- Using a ½" seam allowance, stitch along both sides and across one end. Leave the opposite end open for turning. Remember to pivot at the corners.
- Trim the corners.
- Turn right sides out, and press flat, gently poking out the corners so they are nice right angles.
NOTE: Even though these aren't super tiny ties, you might want to check out our tutorial for an easy way to Turn and Press Tiny Tubes.
- Place the exterior apron bib right side up on your work surface. Pin the raw open end of each tie to the upper edge of the apron bib, placing the ties ½" in from each side edge.
- Layer the front bib and lining bib right sides together, sandwiching the ties in between the layers. Pin along both sides and across the top; leave the bottom open for turning.
- Stitch the front and lining layers together, using a ½" seam allowance. Remember to pivot at the corners.
- Trim the corners at an angle.
- Turn right side out, push out the top corners and pull up the ties.
- Press well.
- Find the 15" x 37" skirt panel and the embroidered skirt border.
- Place the border right sides together with the bottom of the skirt panel. Pin in place.
- Using a ½" seam allowance, stitch the border to the skirt panel
- Press flat, pressing the seam allowance down towards the border panel.
- Cut a 37" length of rick rack.
- Pin the rick rack to the bottom raw edge of the embroidered skirt panel. Center the rick rack on the ½" seam line (on other words, the center of the rick rack should be ½" from the bottom raw edge of the skirt panel). Pin in place.
- Fold over the starting end of the rick rack so it sits ½" in from the side edge of the fabric.
NOTE: You fold the rick rack over rather than under because the trim is designed to drop down to become the bottom edge of the apron. When this happens your "fold over" changes position and the raw edge will be secured and facing to the back.
- Baste the rick rack in place, using a ½" seam allowance.
- When you come to the opposite end of the apron skirt, the rick rack may have shifted slightly. If necessary, unpin the end of the rick rack and fold over the end so it is ½" from this opposite raw edge. Trim the rick rack if needed.
- Find the finished pockets. Fold the apron skirt in half and finger press to mark the center point.
- Position the pockets on the apron skirt. The pockets are 4" from the upper raw edge of the skirt. The inside edge of each pocket is 5" from the center line of the skirt (in other words, 10" apart). Pin the pockets in place along the sides and bottom.
- Edgestitch the pockets in place. We used the off white thread to edgestitch our entire pocket. You could also take the time to switch your thread colors to make sure the upper thread is an exact match to the pocket cuff and then to the pocket bottom.
- Stitch along the sides and across the bottom. Leave the upper edge of the pocket open. This stitching closes the opening left for turning in the bottom of each pocket.
- Find the 18" x 37" skirt lining (Bella Solids Porcelain in our sample).
- Place the skirt lining and skirt exterior right sides together, sandwiching the pockets in between the layers. Pin in place along both sides and across the bottom.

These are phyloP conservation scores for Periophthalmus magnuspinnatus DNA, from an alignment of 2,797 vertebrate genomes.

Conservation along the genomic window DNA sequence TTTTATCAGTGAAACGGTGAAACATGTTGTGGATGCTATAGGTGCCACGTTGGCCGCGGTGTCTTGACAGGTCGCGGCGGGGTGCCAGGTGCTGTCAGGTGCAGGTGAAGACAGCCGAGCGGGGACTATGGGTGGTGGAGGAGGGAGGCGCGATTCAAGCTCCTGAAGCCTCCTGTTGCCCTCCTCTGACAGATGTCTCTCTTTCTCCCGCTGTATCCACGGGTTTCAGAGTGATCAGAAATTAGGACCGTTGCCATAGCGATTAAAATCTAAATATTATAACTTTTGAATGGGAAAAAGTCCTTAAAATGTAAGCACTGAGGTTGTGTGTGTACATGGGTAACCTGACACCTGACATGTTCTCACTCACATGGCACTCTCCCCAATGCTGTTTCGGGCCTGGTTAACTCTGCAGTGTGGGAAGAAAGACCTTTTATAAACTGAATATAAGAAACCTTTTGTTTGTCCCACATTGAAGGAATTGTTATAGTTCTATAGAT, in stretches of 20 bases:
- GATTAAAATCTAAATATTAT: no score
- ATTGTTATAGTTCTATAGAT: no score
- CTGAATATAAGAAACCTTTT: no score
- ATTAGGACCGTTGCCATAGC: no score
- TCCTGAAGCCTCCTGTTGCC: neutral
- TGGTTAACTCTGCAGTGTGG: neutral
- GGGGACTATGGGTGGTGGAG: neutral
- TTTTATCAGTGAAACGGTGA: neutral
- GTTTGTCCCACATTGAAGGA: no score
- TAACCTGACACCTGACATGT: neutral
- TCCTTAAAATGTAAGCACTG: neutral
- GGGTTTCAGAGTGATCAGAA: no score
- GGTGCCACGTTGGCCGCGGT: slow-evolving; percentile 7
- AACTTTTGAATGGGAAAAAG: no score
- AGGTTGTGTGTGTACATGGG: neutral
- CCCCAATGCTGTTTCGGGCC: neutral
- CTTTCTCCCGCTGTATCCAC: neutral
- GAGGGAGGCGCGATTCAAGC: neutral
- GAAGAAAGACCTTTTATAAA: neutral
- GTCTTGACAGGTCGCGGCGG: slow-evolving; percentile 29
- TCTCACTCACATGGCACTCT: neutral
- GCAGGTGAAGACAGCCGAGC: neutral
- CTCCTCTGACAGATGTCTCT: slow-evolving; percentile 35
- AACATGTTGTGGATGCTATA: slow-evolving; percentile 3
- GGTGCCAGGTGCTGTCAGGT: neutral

- Sew the apron skirt to the matching lining with a ½" seam along the sides and across the bottom. Remember to pivot at the corners. Sew with the exterior fabric facing up so you can carefully follow the previous rick rack seam line as your guide along this bottom edge.
- Trim the corners and turn the skirt right sides out. Press.
- Create a group of three knife pleats at each side of center along the upper edge (both layers) of the apron skirt. The pleats are spaced 1" apart and each set starts 3" from the center front. Pin in place.
NOTE: If you are new to creating pleats, take a look at our tutorial: How to Make Knife Pleats.
Attach waistband and waist ties
- Find the two long waistband/tie strips: the one embroidered length and the one plain length.
- Place these two long strips right sides together, lining up all raw edges and the center seams.
- Using your see-through ruler and fabric pencil, measure and mark the openings needed in the waistband to insert the apron bib and the apron skirt. Measure and mark carefully to insure the openings are centered. You need a 10½" opening along the top of the waistband and a 30" opening along the bottom of the waist band.
- Stitch the two waistband/tie pieces together, using a ½" seam allowance. Start at the bottom opening, stitch down one side, pivot at the corner, stitch across the end, pivot at the corner, and stitch along the remaining long side to the top opening.
- Remove from machine. Move to the other end of the top opening. Start stitching again, down one side, pivot at the corner, stitch across the end, pivot at the corner, and stitch along the remaining long side to the bottom opening.
- Turn right side out through the middle openings. Press. You might need to reach in to the corner points with a blunt-edged tool, like a large knitting needle, to help push out the seam and make a nice point at all corners.
- Make sure you press the raw edges of the openings so these edges (top and bottom) are flush with the sewn edges.
- Edgestitch along your finished seams, pivoting at all corners, but still leaving the top and bottom openings free and clear.
Attach skirt and bib to waistband
- Find the completed skirt.
- Insert the skirt into the bottom opening (the 30" opening) of the waistband. Pin in place.
- Find the completed bib.
- Insert the bib into the top opening (the 10½" opening) of the waistband. Pin in place.
- Edgestitch along both openings, catching all the layers and securing the bib and skirt in place. Be careful that your new edgestitching matches the existing edgestitching on the waistband/ties piece.
- Press well.
Project Design: Alicia Thommas
Sample Creation and Instructional Outline: Michele Mishler